Budding scientists at Solvang Elementary School demonstrated what they’ve learned in the year’s first presentations of learning in the sciences.
All fourth- and fifth-graders at the school are enrolled in the All are Scholars Academy, where subjects including the arts are integrated, and the academy’s science fair was the first of several planned for the year in the fields of science, technology, engineering and mathematics, referred to as STEM.
Throughout the year, the presentations will showcase students’ work and experiments that can include app coding, robotics, simple machinery and investigations into communicable diseases, a school spokeswoman said.
On Nov. 15, students presented their work on diseases to a public audience and had to defend what they had done to visitors at the event held in the school gymnasium.
“The students’ presentations give them an opportunity to do what scientists do outside of school,” fifth-grade teacher Jennifer Pedersen said.
Community members, parents, and students from other grades asked the presenters questions and then gave feedback on their work.
Solvang School District partnered with the nationally recognized Project Lead the Way to implement a STEM program for students in kindergarten through eighth grade.
The school’s teachers have been trained at major universities — most recently Cal Poly, Pomona — or by their colleagues to implement Project Lead the Way modules and courses, the spokeswoman said.
Solvang School and its teachers have created course pathways in computer science, engineering and biomedical science to engage students in hands-on activities, projects and problems.
“We're the only district in the county that has rolled out (Project Lead the Way) to the extent to which we have done so: K-8 with multiple modules and courses,” said Solvang School District Superintendent Steve Seaford.
Students are asked to solve real-world challenges “to empower how they view their world through STEM disciplines.”
“While our focus is on K-8, we hope our students will continue to be interested in the STEM courses offered at our high school,” Principal Pam Rennick said. “I’m sure many of our students will go on to thrive in STEM careers.”
In the science fair, students demonstrated how they are not only readying themselves for the digital age but also are learning social skills to be productive citizens.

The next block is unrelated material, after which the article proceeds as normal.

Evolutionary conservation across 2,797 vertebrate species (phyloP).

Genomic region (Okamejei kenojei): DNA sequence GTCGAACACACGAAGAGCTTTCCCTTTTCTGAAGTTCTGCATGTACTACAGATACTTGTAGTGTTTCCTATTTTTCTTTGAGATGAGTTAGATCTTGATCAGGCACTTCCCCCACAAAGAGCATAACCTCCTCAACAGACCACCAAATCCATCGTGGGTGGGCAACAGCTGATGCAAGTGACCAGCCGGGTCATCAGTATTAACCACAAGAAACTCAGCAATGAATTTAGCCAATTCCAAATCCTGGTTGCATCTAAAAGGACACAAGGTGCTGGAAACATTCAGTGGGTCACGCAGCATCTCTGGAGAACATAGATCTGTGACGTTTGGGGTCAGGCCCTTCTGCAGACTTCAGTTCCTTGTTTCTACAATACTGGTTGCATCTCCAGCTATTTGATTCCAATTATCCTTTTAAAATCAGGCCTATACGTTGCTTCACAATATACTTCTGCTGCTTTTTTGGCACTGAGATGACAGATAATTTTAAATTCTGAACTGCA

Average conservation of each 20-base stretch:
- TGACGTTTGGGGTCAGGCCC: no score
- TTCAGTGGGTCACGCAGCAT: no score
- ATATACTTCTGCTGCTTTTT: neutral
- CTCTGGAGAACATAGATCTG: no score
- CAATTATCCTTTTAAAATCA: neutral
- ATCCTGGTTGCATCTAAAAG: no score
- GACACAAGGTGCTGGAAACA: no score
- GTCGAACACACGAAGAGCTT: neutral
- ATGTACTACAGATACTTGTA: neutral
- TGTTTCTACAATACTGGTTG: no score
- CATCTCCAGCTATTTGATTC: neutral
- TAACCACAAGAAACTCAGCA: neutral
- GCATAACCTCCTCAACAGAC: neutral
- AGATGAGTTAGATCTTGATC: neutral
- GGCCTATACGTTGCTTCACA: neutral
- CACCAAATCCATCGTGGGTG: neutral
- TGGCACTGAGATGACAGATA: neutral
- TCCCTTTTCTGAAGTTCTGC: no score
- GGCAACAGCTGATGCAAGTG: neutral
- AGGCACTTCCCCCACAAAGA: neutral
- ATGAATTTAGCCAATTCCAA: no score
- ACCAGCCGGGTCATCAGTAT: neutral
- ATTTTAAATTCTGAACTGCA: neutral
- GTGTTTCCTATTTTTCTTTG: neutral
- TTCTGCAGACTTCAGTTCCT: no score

Fifth-grader Ryder McClurg noted how “fun it was to interact with an audience and share what I learned.”
The All are Scholars Academy is part of the regular school day for every fourth- and fifth grade student, and along with meeting the California Core Standards, many project-based learning activities have been created through the academy, Rennick said.
Scholars regularly create digital presentations, apps, websites and portfolios as each of them has one-on-one access to technology in the classroom, she said.
All are Scholars Academy also includes classes in art, drama, band music and music appreciation.
Each scholar is taught to play an instrument of his or her choice, including the drums, saxophone, violin, trumpet, flute and ukulele, among others.
At the end of each class rotation, scholars premiere their new skills at an arts exhibition.
On Fridays, scholars are involved in Academy Electives or work on their Passion Projects during Genius Hour.
Inspired by Google, Genius Hour allows students to discover, research and focus on their own passion, Rennick said.
Academy Electives are either teacher-led or student-led. Teacher-led electives include cooking, sewing, art, coding, debate, performance art and Japanese culture and language.
Student-led electives have ranged from crafts, art and dance to relaxation techniques, study skills and sports training.
“We have more to do to prepare our students for an ever-changing future,” Seaford said. “We’re excited about transitioning to solar power here soon, but in a few years, we might be able to run our school on a battery.
“Our drop-off zones will soon need to adjust to driverless cars,” he added. “Coding in kindergarten will be a part of the core curriculum.”